In the most recent episode of 'Surviving the Streets', a series of daily 10-minute news videos on YouTube, focussed exclusively on the state of India's poorest children during the three-week long national lockdown, reporters look downcast and use ominous phrases in their stories.
Shambhu, who reports from Sarai Kale Khan, says that children are telling him they see "chaaron taraf andhera (darkness in every direction)". Shanno, the reporter for north-east Delhi, says the kids have told her that "their will is breaking". One of the children, she says, broke down while talking to her on the phone. The child complained to her that when government schools were functioning, they used to get mid-day meals. Now he shares a piece of bread he gets once a day with his two other siblings. Some are subsisting only on water.
"Paani peeke rehte hain...soch rahe hain paidal nikal jayein...Abhi na to ghar hai na paise hain [We live through the day only on water...we're thinking of walking down to our villages...Right now we have neither home nor food]," Shambhu quotes a child telling him.
If one watches the series, which is perhaps the only news feature of its kind in India, chronologically, the anxiety in these children can be seen building up day by day. After all, they are the most vulnerable members of our society, who used to live and earn at bus stations, on railway platforms, etc. They talk with an increasing urgency about the lack of food, the sense of captivity. The national lockdown has begun to take a psychological and physical toll on them.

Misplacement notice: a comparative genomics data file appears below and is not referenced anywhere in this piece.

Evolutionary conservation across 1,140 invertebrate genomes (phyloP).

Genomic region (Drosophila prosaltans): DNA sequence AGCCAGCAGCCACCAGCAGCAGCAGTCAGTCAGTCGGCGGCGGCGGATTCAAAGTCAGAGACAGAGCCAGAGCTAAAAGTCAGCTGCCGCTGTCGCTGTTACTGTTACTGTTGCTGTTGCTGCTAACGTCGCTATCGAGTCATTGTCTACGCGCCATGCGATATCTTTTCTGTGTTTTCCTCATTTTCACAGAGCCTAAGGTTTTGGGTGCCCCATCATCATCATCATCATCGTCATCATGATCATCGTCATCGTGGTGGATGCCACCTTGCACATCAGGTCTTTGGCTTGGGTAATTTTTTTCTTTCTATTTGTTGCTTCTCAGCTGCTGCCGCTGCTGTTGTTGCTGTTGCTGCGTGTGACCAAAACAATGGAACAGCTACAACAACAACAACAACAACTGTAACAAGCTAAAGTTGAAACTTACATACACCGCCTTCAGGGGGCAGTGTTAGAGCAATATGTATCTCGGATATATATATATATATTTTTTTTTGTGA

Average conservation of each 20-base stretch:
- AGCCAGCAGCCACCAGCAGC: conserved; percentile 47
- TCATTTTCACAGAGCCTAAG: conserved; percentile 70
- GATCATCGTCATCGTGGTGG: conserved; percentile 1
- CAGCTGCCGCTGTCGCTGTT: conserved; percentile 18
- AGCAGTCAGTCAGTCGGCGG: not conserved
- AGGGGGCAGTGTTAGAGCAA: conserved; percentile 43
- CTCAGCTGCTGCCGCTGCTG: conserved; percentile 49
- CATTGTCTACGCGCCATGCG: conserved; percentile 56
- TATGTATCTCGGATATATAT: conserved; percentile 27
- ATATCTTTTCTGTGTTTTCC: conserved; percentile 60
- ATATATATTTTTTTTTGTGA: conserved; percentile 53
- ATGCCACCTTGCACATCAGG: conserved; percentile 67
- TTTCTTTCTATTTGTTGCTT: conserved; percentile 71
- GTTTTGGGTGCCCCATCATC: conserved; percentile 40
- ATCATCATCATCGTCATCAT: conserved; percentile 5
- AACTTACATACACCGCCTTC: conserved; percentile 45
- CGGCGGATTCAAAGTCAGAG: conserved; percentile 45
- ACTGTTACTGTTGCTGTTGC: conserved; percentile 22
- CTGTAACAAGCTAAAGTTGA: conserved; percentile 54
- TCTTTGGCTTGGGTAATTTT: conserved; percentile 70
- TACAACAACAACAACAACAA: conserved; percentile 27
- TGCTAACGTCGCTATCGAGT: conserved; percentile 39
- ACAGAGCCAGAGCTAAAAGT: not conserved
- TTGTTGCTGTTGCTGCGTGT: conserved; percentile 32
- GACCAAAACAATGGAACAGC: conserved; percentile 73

On day 2 of the lockdown, Vijay Kumar, reporting from west Delhi, says, "The children told us that they miss going out and playing in parks...now it feels like they're confined in 24-hour jails." On the same day, Shanno says, "Bachhe keh rahe hain bas 6-7 din ka raashan aur bacha hai. Duud ki bhi thodi kami hai. Is sab ke beech wo chidiya ud khel ke samay vyateet kar rahe hain (The children are saying that their families have just 6-7 days of rations left. Milk is in short supply. Amid all this, they're passing time playing the game chidiya ud)".
On day 3 of the lockdown, Poonam reports from Agra: "The children are saying they can't step out to work. And it has been pouring heavily. Muck is gathering around their slums. But they can't step out to catch a breath of fresh air. The stench is unbearable. Plus, all their clothes and eatables are soaking wet. The children say they're worrying that further confinement will make them ill."
Every day, five young reporters speak to hundreds of children - ragpickers, balloon sellers, beggars - and report on their most urgent concerns, which are getting more worrying by the day. Vijay Kumar from west Delhi, Shanno from north-east Delhi, Shambhu from Sarai Kale Khan, Poonam from Agra and Sumit from Lucknow.
Some of them used to report for Balaknama - a newspaper run by children who live and work on the streets. Since the lockdown made it tough for them to produce the newspaper, these reporters shifted to the visual medium and continued telling their stories.